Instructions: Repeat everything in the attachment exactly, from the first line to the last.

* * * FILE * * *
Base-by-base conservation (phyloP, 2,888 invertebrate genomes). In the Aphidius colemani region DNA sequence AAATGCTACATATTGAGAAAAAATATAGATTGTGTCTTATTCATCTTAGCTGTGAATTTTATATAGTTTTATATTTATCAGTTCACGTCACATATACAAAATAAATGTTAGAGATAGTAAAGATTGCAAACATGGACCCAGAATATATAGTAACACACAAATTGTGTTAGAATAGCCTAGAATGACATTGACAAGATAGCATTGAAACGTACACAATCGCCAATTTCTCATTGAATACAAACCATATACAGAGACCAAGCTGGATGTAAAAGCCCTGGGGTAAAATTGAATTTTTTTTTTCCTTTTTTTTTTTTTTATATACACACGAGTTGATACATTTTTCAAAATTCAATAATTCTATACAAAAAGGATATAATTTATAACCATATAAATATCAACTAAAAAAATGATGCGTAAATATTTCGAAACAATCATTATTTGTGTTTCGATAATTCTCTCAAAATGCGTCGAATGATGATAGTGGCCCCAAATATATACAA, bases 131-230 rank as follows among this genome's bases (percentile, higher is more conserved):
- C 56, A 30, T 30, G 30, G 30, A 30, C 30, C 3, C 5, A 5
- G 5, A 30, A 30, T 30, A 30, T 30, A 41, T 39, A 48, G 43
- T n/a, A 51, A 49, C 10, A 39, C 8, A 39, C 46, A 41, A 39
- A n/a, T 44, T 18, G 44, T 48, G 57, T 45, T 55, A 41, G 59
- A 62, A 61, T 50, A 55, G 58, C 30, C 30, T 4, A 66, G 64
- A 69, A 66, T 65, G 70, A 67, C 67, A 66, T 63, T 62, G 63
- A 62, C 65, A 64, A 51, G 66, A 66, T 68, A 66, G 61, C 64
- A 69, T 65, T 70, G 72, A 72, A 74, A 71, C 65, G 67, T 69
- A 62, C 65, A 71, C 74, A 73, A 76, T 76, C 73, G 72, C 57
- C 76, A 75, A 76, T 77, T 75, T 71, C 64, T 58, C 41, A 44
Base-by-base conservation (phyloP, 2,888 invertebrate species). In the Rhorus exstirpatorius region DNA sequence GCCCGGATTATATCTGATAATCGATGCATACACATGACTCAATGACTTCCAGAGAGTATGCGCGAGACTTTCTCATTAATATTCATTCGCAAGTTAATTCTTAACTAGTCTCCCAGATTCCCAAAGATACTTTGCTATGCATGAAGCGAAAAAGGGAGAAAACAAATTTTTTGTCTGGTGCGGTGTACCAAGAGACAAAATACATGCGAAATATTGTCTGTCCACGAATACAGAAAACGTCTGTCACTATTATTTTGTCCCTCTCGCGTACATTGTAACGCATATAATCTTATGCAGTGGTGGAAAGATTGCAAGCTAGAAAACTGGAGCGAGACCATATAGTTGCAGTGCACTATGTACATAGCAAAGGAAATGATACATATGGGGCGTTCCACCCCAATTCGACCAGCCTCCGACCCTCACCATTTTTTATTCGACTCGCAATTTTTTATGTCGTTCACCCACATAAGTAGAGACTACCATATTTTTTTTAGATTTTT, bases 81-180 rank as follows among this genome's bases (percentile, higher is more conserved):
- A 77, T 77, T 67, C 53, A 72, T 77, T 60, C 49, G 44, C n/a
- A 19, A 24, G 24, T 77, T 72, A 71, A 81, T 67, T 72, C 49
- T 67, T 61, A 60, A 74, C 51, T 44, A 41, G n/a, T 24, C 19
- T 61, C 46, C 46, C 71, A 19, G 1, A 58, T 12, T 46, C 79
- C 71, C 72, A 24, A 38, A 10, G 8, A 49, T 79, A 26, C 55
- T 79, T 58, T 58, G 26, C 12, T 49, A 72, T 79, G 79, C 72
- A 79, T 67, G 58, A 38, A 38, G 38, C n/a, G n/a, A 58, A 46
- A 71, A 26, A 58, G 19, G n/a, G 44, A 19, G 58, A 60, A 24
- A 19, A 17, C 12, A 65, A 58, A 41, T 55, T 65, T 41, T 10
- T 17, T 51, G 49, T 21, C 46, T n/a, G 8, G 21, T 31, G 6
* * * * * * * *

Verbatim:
Base-by-base conservation (phyloP, 2,888 invertebrate genomes). In the Aphidius colemani region DNA sequence AAATGCTACATATTGAGAAAAAATATAGATTGTGTCTTATTCATCTTAGCTGTGAATTTTATATAGTTTTATATTTATCAGTTCACGTCACATATACAAAATAAATGTTAGAGATAGTAAAGATTGCAAACATGGACCCAGAATATATAGTAACACACAAATTGTGTTAGAATAGCCTAGAATGACATTGACAAGATAGCATTGAAACGTACACAATCGCCAATTTCTCATTGAATACAAACCATATACAGAGACCAAGCTGGATGTAAAAGCCCTGGGGTAAAATTGAATTTTTTTTTTCCTTTTTTTTTTTTTTATATACACACGAGTTGATACATTTTTCAAAATTCAATAATTCTATACAAAAAGGATATAATTTATAACCATATAAATATCAACTAAAAAAATGATGCGTAAATATTTCGAAACAATCATTATTTGTGTTTCGATAATTCTCTCAAAATGCGTCGAATGATGATAGTGGCCCCAAATATATACAA, bases 131-230 rank as follows among this genome's bases (percentile, higher is more conserved):
- C 56, A 30, T 30, G 30, G 30, A 30, C 30, C 3, C 5, A 5
- G 5, A 30, A 30, T 30, A 30, T 30, A 41, T 39, A 48, G 43
- T n/a, A 51, A 49, C 10, A 39, C 8, A 39, C 46, A 41, A 39
- A n/a, T 44, T 18, G 44, T 48, G 57, T 45, T 55, A 41, G 59
- A 62, A 61, T 50, A 55, G 58, C 30, C 30, T 4, A 66, G 64
- A 69, A 66, T 65, G 70, A 67, C 67, A 66, T 63, T 62, G 63
- A 62, C 65, A 64, A 51, G 66, A 66, T 68, A 66, G 61, C 64
- A 69, T 65, T 70, G 72, A 72, A 74, A 71, C 65, G 67, T 69
- A 62, C 65, A 71, C 74, A 73, A 76, T 76, C 73, G 72, C 57
- C 76, A 75, A 76, T 77, T 75, T 71, C 64, T 58, C 41, A 44
Base-by-base conservation (phyloP, 2,888 invertebrate species). In the Rhorus exstirpatorius region DNA sequence GCCCGGATTATATCTGATAATCGATGCATACACATGACTCAATGACTTCCAGAGAGTATGCGCGAGACTTTCTCATTAATATTCATTCGCAAGTTAATTCTTAACTAGTCTCCCAGATTCCCAAAGATACTTTGCTATGCATGAAGCGAAAAAGGGAGAAAACAAATTTTTTGTCTGGTGCGGTGTACCAAGAGACAAAATACATGCGAAATATTGTCTGTCCACGAATACAGAAAACGTCTGTCACTATTATTTTGTCCCTCTCGCGTACATTGTAACGCATATAATCTTATGCAGTGGTGGAAAGATTGCAAGCTAGAAAACTGGAGCGAGACCATATAGTTGCAGTGCACTATGTACATAGCAAAGGAAATGATACATATGGGGCGTTCCACCCCAATTCGACCAGCCTCCGACCCTCACCATTTTTTATTCGACTCGCAATTTTTTATGTCGTTCACCCACATAAGTAGAGACTACCATATTTTTTTTAGATTTTT, bases 81-180 rank as follows among this genome's bases (percentile, higher is more conserved):
- A 77, T 77, T 67, C 53, A 72, T 77, T 60, C 49, G 44, C n/a
- A 19, A 24, G 24, T 77, T 72, A 71, A 81, T 67, T 72, C 49
- T 67, T 61, A 60, A 74, C 51, T 44, A 41, G n/a, T 24, C 19
- T 61, C 46, C 46, C 71, A 19, G 1, A 58, T 12, T 46, C 79
- C 71, C 72, A 24, A 38, A 10, G 8, A 49, T 79, A 26, C 55
- T 79, T 58, T 58, G 26, C 12, T 49, A 72, T 79, G 79, C 72
- A 79, T 67, G 58, A 38, A 38, G 38, C n/a, G n/a, A 58, A 46
- A 71, A 26, A 58, G 19, G n/a, G 44, A 19, G 58, A 60, A 24
- A 19, A 17, C 12, A 65, A 58, A 41, T 55, T 65, T 41, T 10
- T 17, T 51, G 49, T 21, C 46, T n/a, G 8, G 21, T 31, G 6